Yes, it was exhausting and painful. But you know what? IT. WAS. WORTH. IT. And I’d do it again in a heartbeat.




I wish I could have stayed longer. Nepal is one of the world’s poorest countries even when it is landlocked between two major economic players, China and India. But what it lacks in modern infrastructure is more than made up for by nature’s grandeur. While I got to go to Nepal’s two major cities, Kathmandu and Pokhara, 7 days was simply not enough.

I easily fell in love with Nepal. The simplicity in lifestyle, the beauty of nature, and the endless adventures made me realize how much we’re missing. There’s just so much of the world that we have yet to see. There are so many different ways of life that we can experience and learn from. So yes, Nepal is one of the world’s poorest countries. But their richness and grandeur don’t come in extravagant things. Not in shiny cars or flashy brands. It’s in the peace of the mountain tops and the quiet that you find in the trails. It’s in the strength of the sherpas and the softness of the Nepali smile. It’s in the thrill of the trek and in the serenity of the outdoors. It’s in the sanctity of the temples and the majesty of the Himalayas. It’s that simple. It’s that humbling.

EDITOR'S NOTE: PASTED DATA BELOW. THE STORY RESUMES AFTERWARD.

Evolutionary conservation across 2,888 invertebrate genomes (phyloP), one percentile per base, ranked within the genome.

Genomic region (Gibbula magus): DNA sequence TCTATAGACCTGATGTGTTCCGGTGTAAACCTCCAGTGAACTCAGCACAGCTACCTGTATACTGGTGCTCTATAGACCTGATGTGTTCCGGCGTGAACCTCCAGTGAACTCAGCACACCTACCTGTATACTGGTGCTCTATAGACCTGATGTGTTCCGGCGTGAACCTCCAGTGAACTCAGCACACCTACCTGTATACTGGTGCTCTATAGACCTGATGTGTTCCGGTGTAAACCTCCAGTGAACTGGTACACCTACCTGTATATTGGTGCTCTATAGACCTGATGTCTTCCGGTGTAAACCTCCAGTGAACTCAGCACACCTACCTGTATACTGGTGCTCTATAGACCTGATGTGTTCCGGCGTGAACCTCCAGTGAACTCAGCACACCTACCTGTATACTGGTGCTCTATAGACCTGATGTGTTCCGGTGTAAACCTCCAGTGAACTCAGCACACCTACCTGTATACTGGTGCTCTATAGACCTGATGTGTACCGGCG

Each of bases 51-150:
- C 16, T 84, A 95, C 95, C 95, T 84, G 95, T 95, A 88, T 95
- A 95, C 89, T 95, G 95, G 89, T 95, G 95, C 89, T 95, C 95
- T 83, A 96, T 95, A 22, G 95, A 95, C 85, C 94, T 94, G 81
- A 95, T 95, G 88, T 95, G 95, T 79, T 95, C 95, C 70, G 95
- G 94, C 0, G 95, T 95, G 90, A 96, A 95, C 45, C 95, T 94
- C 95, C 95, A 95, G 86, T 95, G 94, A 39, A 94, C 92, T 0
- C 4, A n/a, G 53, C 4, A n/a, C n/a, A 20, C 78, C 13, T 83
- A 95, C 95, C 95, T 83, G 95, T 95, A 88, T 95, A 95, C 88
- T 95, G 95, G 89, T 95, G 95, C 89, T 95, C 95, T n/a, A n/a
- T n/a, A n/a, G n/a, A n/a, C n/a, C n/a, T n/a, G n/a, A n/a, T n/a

Thank you, Nepal. I’m coming back for you. And Mount Everest, you’re next.